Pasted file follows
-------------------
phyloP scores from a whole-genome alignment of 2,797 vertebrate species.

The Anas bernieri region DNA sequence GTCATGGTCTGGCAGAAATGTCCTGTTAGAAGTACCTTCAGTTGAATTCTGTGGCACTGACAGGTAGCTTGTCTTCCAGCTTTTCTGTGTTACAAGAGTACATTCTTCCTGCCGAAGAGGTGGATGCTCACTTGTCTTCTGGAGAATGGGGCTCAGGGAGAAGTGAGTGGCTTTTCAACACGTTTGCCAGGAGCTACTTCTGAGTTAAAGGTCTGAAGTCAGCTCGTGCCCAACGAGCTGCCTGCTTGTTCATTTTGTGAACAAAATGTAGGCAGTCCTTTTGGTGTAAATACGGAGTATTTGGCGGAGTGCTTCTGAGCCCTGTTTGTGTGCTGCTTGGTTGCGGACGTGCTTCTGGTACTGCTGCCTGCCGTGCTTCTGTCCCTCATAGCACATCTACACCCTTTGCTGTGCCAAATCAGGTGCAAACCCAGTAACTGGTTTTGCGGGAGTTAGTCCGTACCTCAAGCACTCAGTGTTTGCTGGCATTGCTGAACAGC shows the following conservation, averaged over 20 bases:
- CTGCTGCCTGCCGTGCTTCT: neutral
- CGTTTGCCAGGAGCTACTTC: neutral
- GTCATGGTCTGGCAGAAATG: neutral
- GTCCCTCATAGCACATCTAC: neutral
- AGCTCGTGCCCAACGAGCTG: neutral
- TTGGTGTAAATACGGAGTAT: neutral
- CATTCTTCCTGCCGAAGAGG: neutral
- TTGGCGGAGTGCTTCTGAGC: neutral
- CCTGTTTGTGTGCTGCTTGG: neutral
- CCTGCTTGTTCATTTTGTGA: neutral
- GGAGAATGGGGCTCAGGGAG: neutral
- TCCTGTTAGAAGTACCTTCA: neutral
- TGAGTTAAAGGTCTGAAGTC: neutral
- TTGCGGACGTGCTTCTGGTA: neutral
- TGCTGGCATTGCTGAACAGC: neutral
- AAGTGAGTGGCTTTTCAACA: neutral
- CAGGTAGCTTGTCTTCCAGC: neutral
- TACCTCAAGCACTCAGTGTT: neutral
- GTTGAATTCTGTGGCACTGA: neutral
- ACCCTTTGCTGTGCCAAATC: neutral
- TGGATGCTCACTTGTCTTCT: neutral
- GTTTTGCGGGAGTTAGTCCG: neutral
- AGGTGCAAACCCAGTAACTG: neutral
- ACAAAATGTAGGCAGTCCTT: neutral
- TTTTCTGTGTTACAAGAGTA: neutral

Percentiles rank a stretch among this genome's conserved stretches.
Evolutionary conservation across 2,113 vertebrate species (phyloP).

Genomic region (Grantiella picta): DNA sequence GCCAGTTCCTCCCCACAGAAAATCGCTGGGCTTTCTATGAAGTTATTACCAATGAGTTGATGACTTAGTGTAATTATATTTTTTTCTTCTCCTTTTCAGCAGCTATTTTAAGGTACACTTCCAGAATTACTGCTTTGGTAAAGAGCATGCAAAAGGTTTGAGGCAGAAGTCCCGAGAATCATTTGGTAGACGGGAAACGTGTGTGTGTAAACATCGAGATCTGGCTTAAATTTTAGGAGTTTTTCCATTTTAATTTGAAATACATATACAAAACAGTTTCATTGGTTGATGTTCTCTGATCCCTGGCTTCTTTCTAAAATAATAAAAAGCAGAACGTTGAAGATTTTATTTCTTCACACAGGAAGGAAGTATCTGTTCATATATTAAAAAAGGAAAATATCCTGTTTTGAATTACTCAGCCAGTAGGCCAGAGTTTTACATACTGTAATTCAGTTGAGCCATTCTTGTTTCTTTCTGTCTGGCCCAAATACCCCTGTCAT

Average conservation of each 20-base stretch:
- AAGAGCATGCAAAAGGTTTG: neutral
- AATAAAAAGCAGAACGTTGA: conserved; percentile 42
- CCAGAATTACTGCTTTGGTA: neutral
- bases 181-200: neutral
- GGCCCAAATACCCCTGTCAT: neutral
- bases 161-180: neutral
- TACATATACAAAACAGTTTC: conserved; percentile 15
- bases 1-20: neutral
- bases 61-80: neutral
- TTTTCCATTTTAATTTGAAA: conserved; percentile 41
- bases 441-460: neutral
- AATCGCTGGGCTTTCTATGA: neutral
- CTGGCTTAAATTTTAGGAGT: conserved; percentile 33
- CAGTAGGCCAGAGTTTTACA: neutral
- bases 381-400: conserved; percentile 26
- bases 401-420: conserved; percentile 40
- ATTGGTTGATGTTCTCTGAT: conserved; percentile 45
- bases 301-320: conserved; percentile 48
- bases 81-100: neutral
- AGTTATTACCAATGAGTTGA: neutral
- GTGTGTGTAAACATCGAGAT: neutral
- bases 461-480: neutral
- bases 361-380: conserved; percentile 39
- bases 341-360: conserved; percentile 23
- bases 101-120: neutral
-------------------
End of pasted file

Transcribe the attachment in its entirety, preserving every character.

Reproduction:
phyloP scores from a whole-genome alignment of 2,797 vertebrate species.

The Anas bernieri region DNA sequence GTCATGGTCTGGCAGAAATGTCCTGTTAGAAGTACCTTCAGTTGAATTCTGTGGCACTGACAGGTAGCTTGTCTTCCAGCTTTTCTGTGTTACAAGAGTACATTCTTCCTGCCGAAGAGGTGGATGCTCACTTGTCTTCTGGAGAATGGGGCTCAGGGAGAAGTGAGTGGCTTTTCAACACGTTTGCCAGGAGCTACTTCTGAGTTAAAGGTCTGAAGTCAGCTCGTGCCCAACGAGCTGCCTGCTTGTTCATTTTGTGAACAAAATGTAGGCAGTCCTTTTGGTGTAAATACGGAGTATTTGGCGGAGTGCTTCTGAGCCCTGTTTGTGTGCTGCTTGGTTGCGGACGTGCTTCTGGTACTGCTGCCTGCCGTGCTTCTGTCCCTCATAGCACATCTACACCCTTTGCTGTGCCAAATCAGGTGCAAACCCAGTAACTGGTTTTGCGGGAGTTAGTCCGTACCTCAAGCACTCAGTGTTTGCTGGCATTGCTGAACAGC shows the following conservation, averaged over 20 bases:
- CTGCTGCCTGCCGTGCTTCT: neutral
- CGTTTGCCAGGAGCTACTTC: neutral
- GTCATGGTCTGGCAGAAATG: neutral
- GTCCCTCATAGCACATCTAC: neutral
- AGCTCGTGCCCAACGAGCTG: neutral
- TTGGTGTAAATACGGAGTAT: neutral
- CATTCTTCCTGCCGAAGAGG: neutral
- TTGGCGGAGTGCTTCTGAGC: neutral
- CCTGTTTGTGTGCTGCTTGG: neutral
- CCTGCTTGTTCATTTTGTGA: neutral
- GGAGAATGGGGCTCAGGGAG: neutral
- TCCTGTTAGAAGTACCTTCA: neutral
- TGAGTTAAAGGTCTGAAGTC: neutral
- TTGCGGACGTGCTTCTGGTA: neutral
- TGCTGGCATTGCTGAACAGC: neutral
- AAGTGAGTGGCTTTTCAACA: neutral
- CAGGTAGCTTGTCTTCCAGC: neutral
- TACCTCAAGCACTCAGTGTT: neutral
- GTTGAATTCTGTGGCACTGA: neutral
- ACCCTTTGCTGTGCCAAATC: neutral
- TGGATGCTCACTTGTCTTCT: neutral
- GTTTTGCGGGAGTTAGTCCG: neutral
- AGGTGCAAACCCAGTAACTG: neutral
- ACAAAATGTAGGCAGTCCTT: neutral
- TTTTCTGTGTTACAAGAGTA: neutral

Percentiles rank a stretch among this genome's conserved stretches.
Evolutionary conservation across 2,113 vertebrate species (phyloP).

Genomic region (Grantiella picta): DNA sequence GCCAGTTCCTCCCCACAGAAAATCGCTGGGCTTTCTATGAAGTTATTACCAATGAGTTGATGACTTAGTGTAATTATATTTTTTTCTTCTCCTTTTCAGCAGCTATTTTAAGGTACACTTCCAGAATTACTGCTTTGGTAAAGAGCATGCAAAAGGTTTGAGGCAGAAGTCCCGAGAATCATTTGGTAGACGGGAAACGTGTGTGTGTAAACATCGAGATCTGGCTTAAATTTTAGGAGTTTTTCCATTTTAATTTGAAATACATATACAAAACAGTTTCATTGGTTGATGTTCTCTGATCCCTGGCTTCTTTCTAAAATAATAAAAAGCAGAACGTTGAAGATTTTATTTCTTCACACAGGAAGGAAGTATCTGTTCATATATTAAAAAAGGAAAATATCCTGTTTTGAATTACTCAGCCAGTAGGCCAGAGTTTTACATACTGTAATTCAGTTGAGCCATTCTTGTTTCTTTCTGTCTGGCCCAAATACCCCTGTCAT

Average conservation of each 20-base stretch:
- AAGAGCATGCAAAAGGTTTG: neutral
- AATAAAAAGCAGAACGTTGA: conserved; percentile 42
- CCAGAATTACTGCTTTGGTA: neutral
- bases 181-200: neutral
- GGCCCAAATACCCCTGTCAT: neutral
- bases 161-180: neutral
- TACATATACAAAACAGTTTC: conserved; percentile 15
- bases 1-20: neutral
- bases 61-80: neutral
- TTTTCCATTTTAATTTGAAA: conserved; percentile 41
- bases 441-460: neutral
- AATCGCTGGGCTTTCTATGA: neutral
- CTGGCTTAAATTTTAGGAGT: conserved; percentile 33
- CAGTAGGCCAGAGTTTTACA: neutral
- bases 381-400: conserved; percentile 26
- bases 401-420: conserved; percentile 40
- ATTGGTTGATGTTCTCTGAT: conserved; percentile 45
- bases 301-320: conserved; percentile 48
- bases 81-100: neutral
- AGTTATTACCAATGAGTTGA: neutral
- GTGTGTGTAAACATCGAGAT: neutral
- bases 461-480: neutral
- bases 361-380: conserved; percentile 39
- bases 341-360: conserved; percentile 23
- bases 101-120: neutral